SUS­PIRIA

DI­REC­TOR Luca Guadagnino CAST Dakota John­son, Tilda Swin­ton, Mia Goth, Chloë Grace Moretz, An­gela Win­kler

Empire (Australasia) - - On.Screen -

PLOT Amer­i­can Susie Ban­nion (John­son) es­capes her aus­tere Men­non­ite fam­ily life by head­ing to Ber­lin to join the exclusive He­lena Markos Dance Com­pany. When she ar­rives, the school is in tur­moil: one of the stu­dents has gone miss­ing and the teach­ers are be­ing ac­cused of witchcraft.

WHEN THE FIRST whis­pers of a Sus­piria re­make made them­selves heard, the in­ter­net was aghast. No one could be­lieve that some­one would have the au­dac­ity to have a stab at Dario Ar­gento’s 1977 clas­sic. How could they? The di­rec­tor’s use of eye-pop­ping colour and grisly ul­tra­vi­o­lence, all ac­com­pa­nied by prog-rocker’s Goblin’s ca­co­phonic sonic as­sault on the senses, were leg­endary. Sus­piria was un­touch­able, a hor­ror holy grail. Who would dare go near it?

A lauded Os­car nom­i­nee, it turns out. Af­ter a cou­ple of year’s in de­vel­op­ment hell, in­clud­ing a first draft by David Gor­don Green who went on to helm the cur­rent Hal­loween se­quel, the bad blood has dried and Call Me By Your Name helmer Luca Guadagnino is now bravely wield­ing the di­rec­to­rial blade.

Guadagnino lays down his in­ten­tions to go a dif­fer­ent route right out the gate with his self-de­scribed “homage”, which mer­ci­fully doesn’t take the car­bon copy ap­proach that blighted Gus Van Sant’s dread­ful Psy­cho. Where Ar­gento’s gar­ish gorefest’s ter­ri­fy­ing open­ing sees a girl’s ar­rival in Rome turn into a kalei­do­scopic trip to hell, Guadagnino opens his film in a less flashy and far more dour fash­ion. He also wisely takes the orig­i­nal’s ad­mit­tedly slight sto­ry­line and re­po­si­tions it in a 1977 Ber­lin liv­ing in the shadow of The Wall and Baader-mein­hof. It’s grey, mis­er­able and som­bre, all beau­ti­fully cap­tured by cin­e­matog­ra­pher Say­ombhu Mukdeep­rom to the tune of Ra­dio­head singer Thom Yorke’s mes­meris­ing score.

Guadagnino’s homage is also more in­ter­ested in the dance teach­ers in­volved in this witches brew than any un­der­ly­ing oc­cult mys­tery.

This is a film about the rise and power of wom­an­hood; the fact that they are witches is never in any doubt. To ham­mer the point home the pre­dom­i­nantly fe­male cast in­cludes Tilda Swin­ton tak­ing on three roles, two un­der heavy la­tex, and one of which is the male lead. Apart from the ethe­real Madame Blanc, she plays oc­to­ge­nar­ian psy­chi­a­trist Dr. Jozef Klem­perer. It’s a cast­ing stunt that avoids dis­trac­tion due to the bril­liance of Swin­ton’s per­for­mance. And by tak­ing the role, a tor­tured soul haunted by the death of his wife Anke and the only out­sider who knows the truth about the school, the char­ac­ter is emas­cu­lated, thus giv­ing strength to the rest of the en­sem­ble. Of those Dakota John­son gives a ca­reer best per­for­mance as Susie Ban­nion while Mia Goth as Sara, Chloe Grace Moretz as Pa­trica and Elena Fok­ina play­ing Olga all ex­cel.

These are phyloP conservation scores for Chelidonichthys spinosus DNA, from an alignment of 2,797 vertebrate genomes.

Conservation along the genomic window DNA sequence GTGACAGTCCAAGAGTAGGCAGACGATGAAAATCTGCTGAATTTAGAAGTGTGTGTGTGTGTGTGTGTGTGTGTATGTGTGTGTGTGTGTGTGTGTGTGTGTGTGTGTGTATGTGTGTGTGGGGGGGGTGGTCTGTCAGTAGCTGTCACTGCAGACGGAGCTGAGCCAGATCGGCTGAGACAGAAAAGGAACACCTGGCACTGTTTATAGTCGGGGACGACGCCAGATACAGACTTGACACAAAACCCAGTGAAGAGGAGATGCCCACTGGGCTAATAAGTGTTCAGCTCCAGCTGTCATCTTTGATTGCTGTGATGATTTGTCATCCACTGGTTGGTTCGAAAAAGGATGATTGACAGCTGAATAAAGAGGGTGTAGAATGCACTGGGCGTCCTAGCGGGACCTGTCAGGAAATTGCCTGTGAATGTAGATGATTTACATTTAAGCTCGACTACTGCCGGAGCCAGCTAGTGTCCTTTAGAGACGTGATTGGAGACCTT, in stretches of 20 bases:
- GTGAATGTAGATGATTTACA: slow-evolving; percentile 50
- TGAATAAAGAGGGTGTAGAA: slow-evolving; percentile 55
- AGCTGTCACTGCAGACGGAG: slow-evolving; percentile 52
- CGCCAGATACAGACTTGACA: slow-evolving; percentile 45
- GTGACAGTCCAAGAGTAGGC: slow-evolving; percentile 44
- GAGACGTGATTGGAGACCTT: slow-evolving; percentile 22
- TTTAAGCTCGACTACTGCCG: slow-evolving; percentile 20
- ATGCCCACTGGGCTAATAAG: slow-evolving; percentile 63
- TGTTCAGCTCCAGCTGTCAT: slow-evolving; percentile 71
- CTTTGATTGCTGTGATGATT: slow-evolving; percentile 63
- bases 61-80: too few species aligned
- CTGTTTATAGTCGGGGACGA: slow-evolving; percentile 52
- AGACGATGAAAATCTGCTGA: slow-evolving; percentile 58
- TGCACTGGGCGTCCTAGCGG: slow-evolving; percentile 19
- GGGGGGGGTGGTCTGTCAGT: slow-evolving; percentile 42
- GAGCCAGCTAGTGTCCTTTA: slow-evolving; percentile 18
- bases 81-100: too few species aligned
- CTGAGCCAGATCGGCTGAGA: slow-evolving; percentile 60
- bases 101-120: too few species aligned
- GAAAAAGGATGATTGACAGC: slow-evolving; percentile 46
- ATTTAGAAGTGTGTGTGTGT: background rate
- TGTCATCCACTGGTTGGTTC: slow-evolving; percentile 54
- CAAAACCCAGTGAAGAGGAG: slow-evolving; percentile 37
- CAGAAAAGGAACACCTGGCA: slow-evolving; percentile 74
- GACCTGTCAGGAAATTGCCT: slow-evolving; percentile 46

The vi­o­lence is bru­tal. When a ter­ri­fied Olga tries to leave the school she finds her­self alone in a mir­ror-walled dance stu­dio, her body be­com­ing linked to Susie’s who is ag­gres­sively danc­ing in the stu­dio next door. As Susie dances, Olga is flung vi­o­lently across the room, her body con­tort­ing and her mus­cles stretch­ing as bones ag­o­nis­ingly snap and skin be­comes stretched and bruised. It’s a dis­tress­ing and gen­uinely dis­turb­ing se­quence as tears, saliva and urine re­place the typ­i­cal hor­ror movie blood-sprays. Much like the dou­ble-mur­der that opens Ar­gento’s ver­sion, it un­nerv­ingly tele­graphs the wicked­ness to come.

Guadagnino is a proven au­teur with an un­com­pro­mis­ing vi­sion. He has taken a film sa­cred to many and pro­duced a cere­bral but pesti­lent “cover ver­sion” of the Ar­gento clas­sic. Much like Gas­par Noe’s equally bril­liant and dis­tress­ing Cli­max, the di­rec­tor jux­ta­poses the beauty of dance with hideous im­agery. This isn’t hor­ror, at least not as we know it. Rather it’s a long and of­ten tor­tur­ous ex­pe­ri­ence that will re­pulse many while it teeters on the precipice of pre­ten­sion. But that ap­pears to be Guadagnino’s aim: a hor­ror film that plays to the art­house and grind­house with ease. And that, it tran­spires, is a be­witch­ing con­cept in­deed. DAVID MICHAEL BROWN

VER­DICT En­ter ex­pect­ing to see a car­bon copy of the Dario Ar­gento orig­i­nal and you will be sorely dis­ap­pointed. Go will­ing to be chal­lenged by a di­rec­tor at the top of his game and Sus­piria de­liv­ers in bloody spades.

The girls should’ve never danced near nana’s ball of yarn.

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